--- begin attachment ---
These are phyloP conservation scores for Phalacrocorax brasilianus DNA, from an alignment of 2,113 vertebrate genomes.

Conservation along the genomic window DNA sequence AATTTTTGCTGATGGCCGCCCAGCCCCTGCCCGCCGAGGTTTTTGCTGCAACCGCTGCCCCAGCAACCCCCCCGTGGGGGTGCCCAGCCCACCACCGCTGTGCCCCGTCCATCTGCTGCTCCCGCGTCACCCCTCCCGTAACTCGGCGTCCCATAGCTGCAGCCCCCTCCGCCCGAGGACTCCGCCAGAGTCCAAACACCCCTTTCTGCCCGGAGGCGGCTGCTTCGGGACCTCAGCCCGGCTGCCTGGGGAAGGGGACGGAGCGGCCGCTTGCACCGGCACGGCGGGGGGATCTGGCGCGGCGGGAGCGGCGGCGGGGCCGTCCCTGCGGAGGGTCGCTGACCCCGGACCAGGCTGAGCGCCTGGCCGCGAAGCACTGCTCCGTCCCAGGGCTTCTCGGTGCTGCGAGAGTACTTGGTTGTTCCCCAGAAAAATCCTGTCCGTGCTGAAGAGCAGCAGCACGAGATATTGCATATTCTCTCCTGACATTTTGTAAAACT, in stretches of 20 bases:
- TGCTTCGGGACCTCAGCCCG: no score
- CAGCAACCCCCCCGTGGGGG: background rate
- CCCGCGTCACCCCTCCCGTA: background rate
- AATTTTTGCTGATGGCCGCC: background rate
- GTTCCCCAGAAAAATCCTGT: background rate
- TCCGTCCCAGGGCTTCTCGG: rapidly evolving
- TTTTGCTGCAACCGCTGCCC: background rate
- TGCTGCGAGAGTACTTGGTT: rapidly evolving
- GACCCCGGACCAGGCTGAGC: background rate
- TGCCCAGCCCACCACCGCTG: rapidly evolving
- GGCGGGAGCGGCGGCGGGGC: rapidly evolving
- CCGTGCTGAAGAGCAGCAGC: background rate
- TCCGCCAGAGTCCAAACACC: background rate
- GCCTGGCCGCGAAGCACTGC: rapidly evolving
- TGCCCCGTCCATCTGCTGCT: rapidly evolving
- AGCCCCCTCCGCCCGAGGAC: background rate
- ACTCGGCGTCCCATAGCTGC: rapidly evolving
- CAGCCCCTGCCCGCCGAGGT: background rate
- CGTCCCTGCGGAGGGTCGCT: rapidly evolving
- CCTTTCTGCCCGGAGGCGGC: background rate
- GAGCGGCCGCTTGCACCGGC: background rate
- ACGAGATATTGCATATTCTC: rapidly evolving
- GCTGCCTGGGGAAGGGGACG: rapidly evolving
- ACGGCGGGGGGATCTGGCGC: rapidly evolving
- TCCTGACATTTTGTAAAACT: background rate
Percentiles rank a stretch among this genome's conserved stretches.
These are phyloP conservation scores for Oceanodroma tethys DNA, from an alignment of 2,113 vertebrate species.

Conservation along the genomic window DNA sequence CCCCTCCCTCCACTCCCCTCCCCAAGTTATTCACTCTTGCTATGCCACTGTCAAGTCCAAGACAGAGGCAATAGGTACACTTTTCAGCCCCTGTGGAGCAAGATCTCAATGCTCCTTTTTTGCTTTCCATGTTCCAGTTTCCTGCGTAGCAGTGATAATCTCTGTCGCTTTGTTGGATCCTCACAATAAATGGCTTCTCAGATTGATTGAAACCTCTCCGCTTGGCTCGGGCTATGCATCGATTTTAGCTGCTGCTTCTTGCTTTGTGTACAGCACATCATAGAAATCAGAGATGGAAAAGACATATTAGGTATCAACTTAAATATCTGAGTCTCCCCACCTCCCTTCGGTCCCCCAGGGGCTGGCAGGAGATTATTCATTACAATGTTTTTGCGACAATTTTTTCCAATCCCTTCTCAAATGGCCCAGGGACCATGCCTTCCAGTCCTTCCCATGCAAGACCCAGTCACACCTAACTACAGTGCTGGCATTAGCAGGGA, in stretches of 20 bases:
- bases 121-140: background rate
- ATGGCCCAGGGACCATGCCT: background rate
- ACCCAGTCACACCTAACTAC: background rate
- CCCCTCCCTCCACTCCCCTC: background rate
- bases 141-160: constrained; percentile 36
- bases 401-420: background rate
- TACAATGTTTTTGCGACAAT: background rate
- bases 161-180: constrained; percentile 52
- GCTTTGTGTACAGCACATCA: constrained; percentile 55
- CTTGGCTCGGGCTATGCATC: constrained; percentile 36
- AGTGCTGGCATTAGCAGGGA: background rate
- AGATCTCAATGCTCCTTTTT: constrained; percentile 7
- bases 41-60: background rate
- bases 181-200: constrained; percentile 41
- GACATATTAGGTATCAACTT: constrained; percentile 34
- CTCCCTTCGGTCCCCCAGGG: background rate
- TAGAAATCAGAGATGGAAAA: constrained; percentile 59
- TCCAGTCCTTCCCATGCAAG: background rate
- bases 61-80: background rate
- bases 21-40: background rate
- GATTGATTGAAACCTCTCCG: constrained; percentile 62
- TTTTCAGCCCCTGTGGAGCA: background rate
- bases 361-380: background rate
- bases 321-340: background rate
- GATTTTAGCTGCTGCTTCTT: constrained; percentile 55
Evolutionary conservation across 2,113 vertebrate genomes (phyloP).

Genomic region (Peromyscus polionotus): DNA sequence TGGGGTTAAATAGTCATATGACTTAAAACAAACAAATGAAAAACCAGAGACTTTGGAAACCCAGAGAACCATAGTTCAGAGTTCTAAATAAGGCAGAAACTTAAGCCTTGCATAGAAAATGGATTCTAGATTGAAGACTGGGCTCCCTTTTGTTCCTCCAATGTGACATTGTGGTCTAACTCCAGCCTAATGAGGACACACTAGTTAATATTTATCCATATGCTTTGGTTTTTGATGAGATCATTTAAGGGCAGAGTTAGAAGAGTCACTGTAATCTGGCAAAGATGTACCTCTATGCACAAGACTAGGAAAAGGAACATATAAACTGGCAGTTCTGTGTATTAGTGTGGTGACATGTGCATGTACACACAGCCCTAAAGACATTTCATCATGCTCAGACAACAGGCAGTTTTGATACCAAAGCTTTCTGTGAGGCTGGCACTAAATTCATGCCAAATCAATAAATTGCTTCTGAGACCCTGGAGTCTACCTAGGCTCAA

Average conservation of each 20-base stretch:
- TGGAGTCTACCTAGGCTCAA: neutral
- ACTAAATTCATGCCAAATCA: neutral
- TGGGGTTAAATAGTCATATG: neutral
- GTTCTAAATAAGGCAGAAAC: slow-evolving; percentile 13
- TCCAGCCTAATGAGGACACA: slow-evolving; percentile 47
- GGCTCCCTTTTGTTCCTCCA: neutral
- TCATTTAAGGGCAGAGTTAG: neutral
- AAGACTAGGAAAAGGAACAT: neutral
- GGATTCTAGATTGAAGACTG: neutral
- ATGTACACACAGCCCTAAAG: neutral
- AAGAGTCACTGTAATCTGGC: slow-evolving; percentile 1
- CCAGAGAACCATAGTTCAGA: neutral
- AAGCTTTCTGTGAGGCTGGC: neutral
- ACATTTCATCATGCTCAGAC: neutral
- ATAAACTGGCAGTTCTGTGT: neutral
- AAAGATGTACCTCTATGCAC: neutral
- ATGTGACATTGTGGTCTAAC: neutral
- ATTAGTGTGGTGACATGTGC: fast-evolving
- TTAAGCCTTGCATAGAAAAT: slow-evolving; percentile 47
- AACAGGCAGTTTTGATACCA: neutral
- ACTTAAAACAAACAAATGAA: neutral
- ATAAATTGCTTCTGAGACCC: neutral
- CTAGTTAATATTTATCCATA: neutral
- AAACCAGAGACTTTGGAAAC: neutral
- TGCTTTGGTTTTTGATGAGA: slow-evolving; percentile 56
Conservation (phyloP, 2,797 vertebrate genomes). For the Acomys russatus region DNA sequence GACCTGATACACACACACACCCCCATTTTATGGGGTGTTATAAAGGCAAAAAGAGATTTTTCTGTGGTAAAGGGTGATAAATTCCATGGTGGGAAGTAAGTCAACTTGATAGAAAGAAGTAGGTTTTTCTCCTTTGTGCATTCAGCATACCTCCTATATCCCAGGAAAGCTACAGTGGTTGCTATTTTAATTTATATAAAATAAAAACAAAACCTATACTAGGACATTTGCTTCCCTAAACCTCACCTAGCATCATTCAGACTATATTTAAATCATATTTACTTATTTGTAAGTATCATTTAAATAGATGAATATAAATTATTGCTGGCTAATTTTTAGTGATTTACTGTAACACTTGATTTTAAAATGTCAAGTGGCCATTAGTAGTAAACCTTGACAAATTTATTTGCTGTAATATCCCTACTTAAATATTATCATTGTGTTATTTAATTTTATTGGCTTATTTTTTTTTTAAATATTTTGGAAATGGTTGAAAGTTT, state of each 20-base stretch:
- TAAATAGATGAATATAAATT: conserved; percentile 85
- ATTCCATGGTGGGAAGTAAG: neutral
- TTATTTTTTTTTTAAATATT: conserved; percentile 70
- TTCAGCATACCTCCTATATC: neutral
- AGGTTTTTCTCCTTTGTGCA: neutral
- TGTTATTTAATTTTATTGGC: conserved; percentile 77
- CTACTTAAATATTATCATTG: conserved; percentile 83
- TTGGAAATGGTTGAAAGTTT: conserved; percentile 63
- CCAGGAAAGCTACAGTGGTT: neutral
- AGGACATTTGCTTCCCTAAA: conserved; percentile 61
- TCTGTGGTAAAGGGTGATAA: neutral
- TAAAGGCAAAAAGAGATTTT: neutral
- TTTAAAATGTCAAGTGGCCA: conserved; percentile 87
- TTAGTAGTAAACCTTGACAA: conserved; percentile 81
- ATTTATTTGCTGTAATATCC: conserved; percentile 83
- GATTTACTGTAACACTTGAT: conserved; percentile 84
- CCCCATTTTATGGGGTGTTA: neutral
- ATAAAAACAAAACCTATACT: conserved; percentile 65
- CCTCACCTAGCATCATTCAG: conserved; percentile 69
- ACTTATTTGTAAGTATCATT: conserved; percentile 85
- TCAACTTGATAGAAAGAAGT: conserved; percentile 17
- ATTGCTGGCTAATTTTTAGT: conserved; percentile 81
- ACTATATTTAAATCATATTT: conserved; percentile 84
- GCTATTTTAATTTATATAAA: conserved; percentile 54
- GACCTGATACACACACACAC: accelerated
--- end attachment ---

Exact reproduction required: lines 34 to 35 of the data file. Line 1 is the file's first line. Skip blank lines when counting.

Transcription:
- CCCCTCCCTCCACTCCCCTC: background rate
- bases 141-160: constrained; percentile 36